For the first time ever, the Wyoming Game and Fish Department is requiring some hunters to collect samples from deer they kill to help monitor the spread of fatal, incurable chronic wasting disease.
The agency imposed the requirement for hunters in deer hunt areas 96 and 97, home of the Sweetwater Herd. The areas straddle the Sweetwater River southeast of Lander and include popular hunt areas around Sweetwater Rocks, Green Mountain and riparian lands along the river.
Archery season is underway in the two areas and rifle season begins Oct. 15.
The Game and Fish Department seeks to accurately gauge the prevalence of CWD in deer herds across the state. It is difficult, however, to get enough samples without the help of hunters as the agency found out last year. “We can only set up check stations in so many cases,” said Daryl Lutz, Game and Fish Department wildlife management coordinator in Lander.
Regulations govern the movement and disposal of game animal parts from endemic areas in an effort to limit CWD spread.
The civilian-appointed Game and Fish Commission approved the regulations in 2018, Scott Edberg, the agency’s deputy chief of wildlife, said in an email. “[T]he 2021 hunting season for Deer Hunt Areas 96 and 97 is the first time we implemented the requirements,” he wrote. CWD sample collection from the Grand Teton National Park elk reduction program and National Elk Refuge hunt are the purview of the federal government, but conducted in cooperation with the state.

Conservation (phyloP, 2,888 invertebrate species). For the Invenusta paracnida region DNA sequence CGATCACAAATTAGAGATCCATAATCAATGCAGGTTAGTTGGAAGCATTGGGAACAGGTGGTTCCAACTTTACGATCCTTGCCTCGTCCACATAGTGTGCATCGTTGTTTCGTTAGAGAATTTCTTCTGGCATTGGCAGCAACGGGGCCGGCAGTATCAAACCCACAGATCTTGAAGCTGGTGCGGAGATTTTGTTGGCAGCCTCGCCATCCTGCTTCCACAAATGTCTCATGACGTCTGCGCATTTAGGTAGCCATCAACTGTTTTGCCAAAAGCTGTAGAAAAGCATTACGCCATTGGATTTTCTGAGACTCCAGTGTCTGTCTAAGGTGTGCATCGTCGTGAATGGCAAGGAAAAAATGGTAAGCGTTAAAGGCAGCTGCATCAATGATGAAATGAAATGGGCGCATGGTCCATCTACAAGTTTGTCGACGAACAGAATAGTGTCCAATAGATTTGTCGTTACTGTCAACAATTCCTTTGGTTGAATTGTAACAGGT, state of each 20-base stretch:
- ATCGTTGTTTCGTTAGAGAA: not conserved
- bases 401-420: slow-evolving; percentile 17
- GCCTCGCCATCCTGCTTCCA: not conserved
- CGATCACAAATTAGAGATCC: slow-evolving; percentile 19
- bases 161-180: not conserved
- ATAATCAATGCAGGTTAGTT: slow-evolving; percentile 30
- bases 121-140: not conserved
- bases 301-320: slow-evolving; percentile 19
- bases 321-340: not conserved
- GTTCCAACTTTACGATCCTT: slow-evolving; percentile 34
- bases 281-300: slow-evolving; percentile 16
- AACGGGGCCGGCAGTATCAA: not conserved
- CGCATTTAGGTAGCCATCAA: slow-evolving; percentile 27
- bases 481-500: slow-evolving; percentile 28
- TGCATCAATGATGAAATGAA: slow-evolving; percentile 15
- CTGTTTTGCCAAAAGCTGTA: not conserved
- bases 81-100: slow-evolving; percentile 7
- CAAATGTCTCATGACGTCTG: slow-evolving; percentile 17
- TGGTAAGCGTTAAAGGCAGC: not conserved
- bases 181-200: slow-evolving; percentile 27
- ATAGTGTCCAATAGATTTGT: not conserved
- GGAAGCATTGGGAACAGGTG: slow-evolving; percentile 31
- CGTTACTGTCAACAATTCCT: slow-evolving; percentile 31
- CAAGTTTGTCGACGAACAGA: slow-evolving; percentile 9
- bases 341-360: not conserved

Chronic Wasting Disease, an incurable and always fatal disorder of the central nervous system, emerged among deer in southwest Wyoming in 1985. Game and Fish has been tracking its spread and is seeking ways to reduce its prevalence and transmission. Biologists agree they have much to learn from the malady, believed to have spread from a Colorado research facility. A cousin of Creutzfeldt-Jakob Disease in humans and Mad Cow Disease, it has not been firmly proven to be transmissible to humans, although some research suggests it could cross the species barrier.
Hunters can learn how to extract a lymph node by watching a video, or they can bring the animal’s head to the nearest check station or Game and Fish office.
“While people are more than welcome to take their own [sample] we do encourage people to get [the head] to us,” Lutz said. “It ensures we get the right sample. We’re making ourselves readily available to help people comply with the mandatory sampling.”
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